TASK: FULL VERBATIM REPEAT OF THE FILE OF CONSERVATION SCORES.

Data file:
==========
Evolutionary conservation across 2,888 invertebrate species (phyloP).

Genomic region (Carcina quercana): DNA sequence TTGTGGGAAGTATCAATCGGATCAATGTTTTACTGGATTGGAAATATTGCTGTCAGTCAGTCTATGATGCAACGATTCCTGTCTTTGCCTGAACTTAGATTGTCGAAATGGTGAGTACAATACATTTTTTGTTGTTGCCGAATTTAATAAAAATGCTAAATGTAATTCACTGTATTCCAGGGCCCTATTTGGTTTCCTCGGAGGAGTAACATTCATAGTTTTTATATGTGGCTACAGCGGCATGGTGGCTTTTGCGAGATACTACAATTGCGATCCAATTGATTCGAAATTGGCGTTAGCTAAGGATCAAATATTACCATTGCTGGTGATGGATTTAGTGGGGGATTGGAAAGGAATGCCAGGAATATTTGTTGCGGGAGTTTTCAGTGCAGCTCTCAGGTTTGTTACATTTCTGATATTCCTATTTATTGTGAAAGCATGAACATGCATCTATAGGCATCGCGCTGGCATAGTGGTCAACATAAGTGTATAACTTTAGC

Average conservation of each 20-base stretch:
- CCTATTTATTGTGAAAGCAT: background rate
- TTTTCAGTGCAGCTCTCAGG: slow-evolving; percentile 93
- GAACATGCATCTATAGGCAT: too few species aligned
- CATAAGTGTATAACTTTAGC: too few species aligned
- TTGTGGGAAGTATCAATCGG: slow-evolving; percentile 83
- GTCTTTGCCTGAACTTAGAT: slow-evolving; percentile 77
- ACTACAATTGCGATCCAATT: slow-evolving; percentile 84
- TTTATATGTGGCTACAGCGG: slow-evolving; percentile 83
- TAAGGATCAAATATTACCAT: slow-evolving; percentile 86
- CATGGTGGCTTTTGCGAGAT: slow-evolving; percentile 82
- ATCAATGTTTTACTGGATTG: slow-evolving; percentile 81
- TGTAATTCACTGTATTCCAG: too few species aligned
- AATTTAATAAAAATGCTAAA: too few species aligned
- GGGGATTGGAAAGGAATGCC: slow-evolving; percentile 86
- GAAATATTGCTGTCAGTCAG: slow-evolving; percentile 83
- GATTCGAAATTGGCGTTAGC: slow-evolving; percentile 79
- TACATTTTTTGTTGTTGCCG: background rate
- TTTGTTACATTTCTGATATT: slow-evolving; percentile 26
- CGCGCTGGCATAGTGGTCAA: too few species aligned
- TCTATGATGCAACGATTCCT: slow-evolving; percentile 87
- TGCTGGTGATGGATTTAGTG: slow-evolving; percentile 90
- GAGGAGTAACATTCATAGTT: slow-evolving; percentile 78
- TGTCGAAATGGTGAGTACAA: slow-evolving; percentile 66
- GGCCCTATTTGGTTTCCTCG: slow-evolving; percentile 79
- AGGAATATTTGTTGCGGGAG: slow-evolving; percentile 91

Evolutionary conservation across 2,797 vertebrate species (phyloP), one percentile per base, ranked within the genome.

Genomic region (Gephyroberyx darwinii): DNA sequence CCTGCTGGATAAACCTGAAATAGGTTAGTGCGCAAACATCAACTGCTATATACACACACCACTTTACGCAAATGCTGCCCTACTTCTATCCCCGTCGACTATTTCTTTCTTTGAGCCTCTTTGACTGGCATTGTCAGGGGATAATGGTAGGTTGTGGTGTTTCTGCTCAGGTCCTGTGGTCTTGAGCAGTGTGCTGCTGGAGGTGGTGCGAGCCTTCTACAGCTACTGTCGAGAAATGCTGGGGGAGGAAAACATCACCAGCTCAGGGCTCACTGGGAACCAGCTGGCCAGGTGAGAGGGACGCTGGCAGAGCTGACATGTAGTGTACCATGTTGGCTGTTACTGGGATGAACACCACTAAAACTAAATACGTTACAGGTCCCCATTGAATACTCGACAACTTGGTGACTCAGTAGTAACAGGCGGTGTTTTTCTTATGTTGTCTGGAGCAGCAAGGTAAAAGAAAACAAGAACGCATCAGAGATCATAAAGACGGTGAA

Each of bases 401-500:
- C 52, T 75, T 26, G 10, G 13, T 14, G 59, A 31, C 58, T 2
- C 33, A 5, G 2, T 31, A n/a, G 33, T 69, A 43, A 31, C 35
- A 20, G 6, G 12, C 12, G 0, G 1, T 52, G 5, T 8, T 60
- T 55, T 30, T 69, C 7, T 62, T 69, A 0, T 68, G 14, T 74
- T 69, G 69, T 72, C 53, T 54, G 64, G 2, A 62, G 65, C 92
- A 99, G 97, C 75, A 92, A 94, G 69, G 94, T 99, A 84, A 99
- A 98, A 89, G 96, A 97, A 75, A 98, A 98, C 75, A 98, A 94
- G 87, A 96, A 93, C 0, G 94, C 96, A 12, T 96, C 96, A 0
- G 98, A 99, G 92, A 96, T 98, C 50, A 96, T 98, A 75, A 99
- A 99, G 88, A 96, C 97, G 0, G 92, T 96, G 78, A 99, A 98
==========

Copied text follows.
Evolutionary conservation across 2,888 invertebrate species (phyloP).

Genomic region (Carcina quercana): DNA sequence TTGTGGGAAGTATCAATCGGATCAATGTTTTACTGGATTGGAAATATTGCTGTCAGTCAGTCTATGATGCAACGATTCCTGTCTTTGCCTGAACTTAGATTGTCGAAATGGTGAGTACAATACATTTTTTGTTGTTGCCGAATTTAATAAAAATGCTAAATGTAATTCACTGTATTCCAGGGCCCTATTTGGTTTCCTCGGAGGAGTAACATTCATAGTTTTTATATGTGGCTACAGCGGCATGGTGGCTTTTGCGAGATACTACAATTGCGATCCAATTGATTCGAAATTGGCGTTAGCTAAGGATCAAATATTACCATTGCTGGTGATGGATTTAGTGGGGGATTGGAAAGGAATGCCAGGAATATTTGTTGCGGGAGTTTTCAGTGCAGCTCTCAGGTTTGTTACATTTCTGATATTCCTATTTATTGTGAAAGCATGAACATGCATCTATAGGCATCGCGCTGGCATAGTGGTCAACATAAGTGTATAACTTTAGC

Average conservation of each 20-base stretch:
- CCTATTTATTGTGAAAGCAT: background rate
- TTTTCAGTGCAGCTCTCAGG: slow-evolving; percentile 93
- GAACATGCATCTATAGGCAT: too few species aligned
- CATAAGTGTATAACTTTAGC: too few species aligned
- TTGTGGGAAGTATCAATCGG: slow-evolving; percentile 83
- GTCTTTGCCTGAACTTAGAT: slow-evolving; percentile 77
- ACTACAATTGCGATCCAATT: slow-evolving; percentile 84
- TTTATATGTGGCTACAGCGG: slow-evolving; percentile 83
- TAAGGATCAAATATTACCAT: slow-evolving; percentile 86
- CATGGTGGCTTTTGCGAGAT: slow-evolving; percentile 82
- ATCAATGTTTTACTGGATTG: slow-evolving; percentile 81
- TGTAATTCACTGTATTCCAG: too few species aligned
- AATTTAATAAAAATGCTAAA: too few species aligned
- GGGGATTGGAAAGGAATGCC: slow-evolving; percentile 86
- GAAATATTGCTGTCAGTCAG: slow-evolving; percentile 83
- GATTCGAAATTGGCGTTAGC: slow-evolving; percentile 79
- TACATTTTTTGTTGTTGCCG: background rate
- TTTGTTACATTTCTGATATT: slow-evolving; percentile 26
- CGCGCTGGCATAGTGGTCAA: too few species aligned
- TCTATGATGCAACGATTCCT: slow-evolving; percentile 87
- TGCTGGTGATGGATTTAGTG: slow-evolving; percentile 90
- GAGGAGTAACATTCATAGTT: slow-evolving; percentile 78
- TGTCGAAATGGTGAGTACAA: slow-evolving; percentile 66
- GGCCCTATTTGGTTTCCTCG: slow-evolving; percentile 79
- AGGAATATTTGTTGCGGGAG: slow-evolving; percentile 91

Evolutionary conservation across 2,797 vertebrate species (phyloP), one percentile per base, ranked within the genome.

Genomic region (Gephyroberyx darwinii): DNA sequence CCTGCTGGATAAACCTGAAATAGGTTAGTGCGCAAACATCAACTGCTATATACACACACCACTTTACGCAAATGCTGCCCTACTTCTATCCCCGTCGACTATTTCTTTCTTTGAGCCTCTTTGACTGGCATTGTCAGGGGATAATGGTAGGTTGTGGTGTTTCTGCTCAGGTCCTGTGGTCTTGAGCAGTGTGCTGCTGGAGGTGGTGCGAGCCTTCTACAGCTACTGTCGAGAAATGCTGGGGGAGGAAAACATCACCAGCTCAGGGCTCACTGGGAACCAGCTGGCCAGGTGAGAGGGACGCTGGCAGAGCTGACATGTAGTGTACCATGTTGGCTGTTACTGGGATGAACACCACTAAAACTAAATACGTTACAGGTCCCCATTGAATACTCGACAACTTGGTGACTCAGTAGTAACAGGCGGTGTTTTTCTTATGTTGTCTGGAGCAGCAAGGTAAAAGAAAACAAGAACGCATCAGAGATCATAAAGACGGTGAA

Each of bases 401-500:
- C 52, T 75, T 26, G 10, G 13, T 14, G 59, A 31, C 58, T 2
- C 33, A 5, G 2, T 31, A n/a, G 33, T 69, A 43, A 31, C 35
- A 20, G 6, G 12, C 12, G 0, G 1, T 52, G 5, T 8, T 60
- T 55, T 30, T 69, C 7, T 62, T 69, A 0, T 68, G 14, T 74
- T 69, G 69, T 72, C 53, T 54, G 64, G 2, A 62, G 65, C 92
- A 99, G 97, C 75, A 92, A 94, G 69, G 94, T 99, A 84, A 99
- A 98, A 89, G 96, A 97, A 75, A 98, A 98, C 75, A 98, A 94
- G 87, A 96, A 93, C 0, G 94, C 96, A 12, T 96, C 96, A 0
- G 98, A 99, G 92, A 96, T 98, C 50, A 96, T 98, A 75, A 99
- A 99, G 88, A 96, C 97, G 0, G 92, T 96, G 78, A 99, A 98